I was buying from a neighborhood store when Davina Bennett, Jamaica’s representative to the 2017 Miss Universe Pageant caught my attention. “Sexual abuse is a form abuse and no form of abuse should be tolerated whether in workplace or in society,” she said.
As everyone seemed to be glued on their sit to watch the pageant unfold, I caught myself in between train of thoughts—that of the pageant, which was founded in 1952 continue to commodify women and how rights activists anywhere in the world have pushed for the discontinuation of such. But pageants persist for some reason, and not even a progressive local policy such as the Women’s Development Code could stop the holding of beauty pageants in Davao City, for instance.
At the same time, I was mulling over on how the Q&A portion of the Ms. Universe pageant has ventured to more pressing and relevant issues. I wonder if it was a conscious decision among organizers in a bid to level up the discourse on pressing global concerns, including becoming a platform to educate its viewers on some issues.
Then again, no one can dispute the fact that at the end of the day, everything boils down to having the captive market for products and of upholding the image of women in what is considered to be the proper body size, donning skimpy bathing suits and fashionably designed wears.
My thoughts were disrupted by one viewer, who upon the announcement of the top three contestants—Columbia, Jamaica and South Africa, exclaimed “gipalit gyud na ang sa Jamaica ba,” implying that there are much better, fair-skinned contestants who could have been included among the finalists.
Ultimately, Demi-Leigh Nel-Peters of South Africa was crowned as the 2017 Miss Universe. Immediately after the telecast, the viewers expressed frustration, disgust even as described by one television reporter, over the failure of the Miss Philippines representative, Rachel Peters, to bring home the crown. The reaction was not surprising though, considering the penchant of supporters, whenever faced with failure to automatically claim unfair judgment.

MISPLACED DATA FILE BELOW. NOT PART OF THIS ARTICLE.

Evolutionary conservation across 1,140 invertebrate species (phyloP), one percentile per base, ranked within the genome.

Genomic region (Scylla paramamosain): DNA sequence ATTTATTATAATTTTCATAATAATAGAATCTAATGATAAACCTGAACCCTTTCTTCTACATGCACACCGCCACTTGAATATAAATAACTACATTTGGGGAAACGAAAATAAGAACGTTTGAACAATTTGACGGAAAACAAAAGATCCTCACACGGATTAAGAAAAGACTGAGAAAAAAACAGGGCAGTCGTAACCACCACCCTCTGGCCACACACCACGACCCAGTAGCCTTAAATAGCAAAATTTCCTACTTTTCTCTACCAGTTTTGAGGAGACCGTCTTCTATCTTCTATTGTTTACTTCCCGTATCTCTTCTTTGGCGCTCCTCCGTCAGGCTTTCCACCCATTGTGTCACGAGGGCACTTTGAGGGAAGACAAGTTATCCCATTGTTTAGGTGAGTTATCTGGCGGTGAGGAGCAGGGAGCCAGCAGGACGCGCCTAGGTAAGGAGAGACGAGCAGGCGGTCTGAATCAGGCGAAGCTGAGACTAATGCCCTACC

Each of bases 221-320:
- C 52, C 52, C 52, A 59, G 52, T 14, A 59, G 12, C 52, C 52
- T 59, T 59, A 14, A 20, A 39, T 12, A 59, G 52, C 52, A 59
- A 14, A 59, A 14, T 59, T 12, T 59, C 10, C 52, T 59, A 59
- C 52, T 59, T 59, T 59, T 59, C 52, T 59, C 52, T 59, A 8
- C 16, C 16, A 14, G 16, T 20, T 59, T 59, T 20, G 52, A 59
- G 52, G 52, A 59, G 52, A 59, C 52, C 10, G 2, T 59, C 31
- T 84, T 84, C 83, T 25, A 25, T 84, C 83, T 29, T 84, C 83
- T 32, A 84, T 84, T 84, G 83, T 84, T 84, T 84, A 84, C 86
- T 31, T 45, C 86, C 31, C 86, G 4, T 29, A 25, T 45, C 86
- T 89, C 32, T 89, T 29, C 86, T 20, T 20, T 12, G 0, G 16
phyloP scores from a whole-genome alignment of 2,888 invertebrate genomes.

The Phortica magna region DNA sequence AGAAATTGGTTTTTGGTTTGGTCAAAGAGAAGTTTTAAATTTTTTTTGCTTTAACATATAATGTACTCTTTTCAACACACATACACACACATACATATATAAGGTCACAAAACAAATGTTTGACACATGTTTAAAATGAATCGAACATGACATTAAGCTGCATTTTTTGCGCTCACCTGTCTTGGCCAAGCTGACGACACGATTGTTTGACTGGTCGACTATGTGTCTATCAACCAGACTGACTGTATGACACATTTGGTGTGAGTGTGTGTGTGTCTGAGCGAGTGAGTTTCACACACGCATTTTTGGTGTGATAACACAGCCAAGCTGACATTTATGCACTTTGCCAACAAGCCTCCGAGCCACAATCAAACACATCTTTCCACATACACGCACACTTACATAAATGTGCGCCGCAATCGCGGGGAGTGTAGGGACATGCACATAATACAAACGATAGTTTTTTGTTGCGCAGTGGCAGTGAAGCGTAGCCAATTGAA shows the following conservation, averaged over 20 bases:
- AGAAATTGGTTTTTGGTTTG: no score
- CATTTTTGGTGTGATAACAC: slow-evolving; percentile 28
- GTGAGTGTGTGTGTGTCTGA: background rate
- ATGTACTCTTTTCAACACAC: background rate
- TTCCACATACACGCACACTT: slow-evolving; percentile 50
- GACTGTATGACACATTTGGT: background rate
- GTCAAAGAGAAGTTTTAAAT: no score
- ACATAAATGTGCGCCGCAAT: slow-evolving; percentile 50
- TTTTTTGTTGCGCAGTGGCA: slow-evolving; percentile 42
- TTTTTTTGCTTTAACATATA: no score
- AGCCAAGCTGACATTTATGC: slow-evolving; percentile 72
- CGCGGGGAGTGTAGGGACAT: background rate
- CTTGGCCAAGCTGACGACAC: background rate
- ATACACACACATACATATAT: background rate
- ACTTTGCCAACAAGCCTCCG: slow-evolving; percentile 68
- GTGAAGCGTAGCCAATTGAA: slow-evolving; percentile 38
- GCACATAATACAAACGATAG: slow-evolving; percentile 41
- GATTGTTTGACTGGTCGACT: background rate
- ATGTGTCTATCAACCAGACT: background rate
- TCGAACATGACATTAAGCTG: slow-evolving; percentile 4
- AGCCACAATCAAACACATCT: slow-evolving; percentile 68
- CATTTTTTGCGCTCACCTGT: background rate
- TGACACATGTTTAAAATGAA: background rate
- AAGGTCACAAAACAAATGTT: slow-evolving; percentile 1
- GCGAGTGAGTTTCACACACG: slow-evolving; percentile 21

It is interesting how ordinary mortals congregate in the small corners of the streets, in homes and even in workspaces to watch pageants (or boxing and wrestling). For few hours, everything seems to be on a standstill as viewers watch, amazed on how seemingly perfect the faces and bodies of women were, how flawless and long-legged they were.
Imagine how many girls would again be told not to eat too much, to avoid being too fat, not because of health reasons but of aesthetics. For adults, that would mean being overly cautious and guilty of taking in anything that would put in the extra weight. There are probably few who would ponder on the response of Ms. Jamaica on the question of sexual harassment. Most have probably let it slipped their mind.
Every day, women and girls are in the receiving end of unwelcome sexual advances and other verbal and physical conduct which are sexual in nature. A student confided that she was taken aback when her computer teacher told her that she would forego her boyish nature once she has experienced sex or if ‘makatilaw ka na.’ Fearing any implication on her grades, she decided to keep mum about the whole thing.
Silence is the way out for sexual abuse perpetrators to get away and look for other prey. It is only when women and men, as Miss Jamaica pointed out, to come and work together, can the challenge be hurdled. While listening to the banter among viewers (akin to placing their bet on a derby), I can only surmise that pageants, for all the effort of its organizers to be more gender sensitive and relevant to current times, could never replace on-going education and information to change the persistent view that women brought it to themselves when they are abused either because they asked for it through their clothing and interaction with men, or that they were not careful enough to avoid situations which may put them at risk.
Anywhere, women represent each other. In various ways and forms. There are those who choose to take part in pageants and pick their own advocacies while there are those who choose to take up the cudgel to end rape and sexual violence against women by working directly with them. They are the face of survivors who dare to speak up on their experience of trauma and violence. They are women who may continue to work their way through the pain of abuse to also make a difference in their own communities with whatever they have. They are women who support other women and their choices which they may not necessarily opt to make as their own. (Email comments to firstname.lastname@example.org)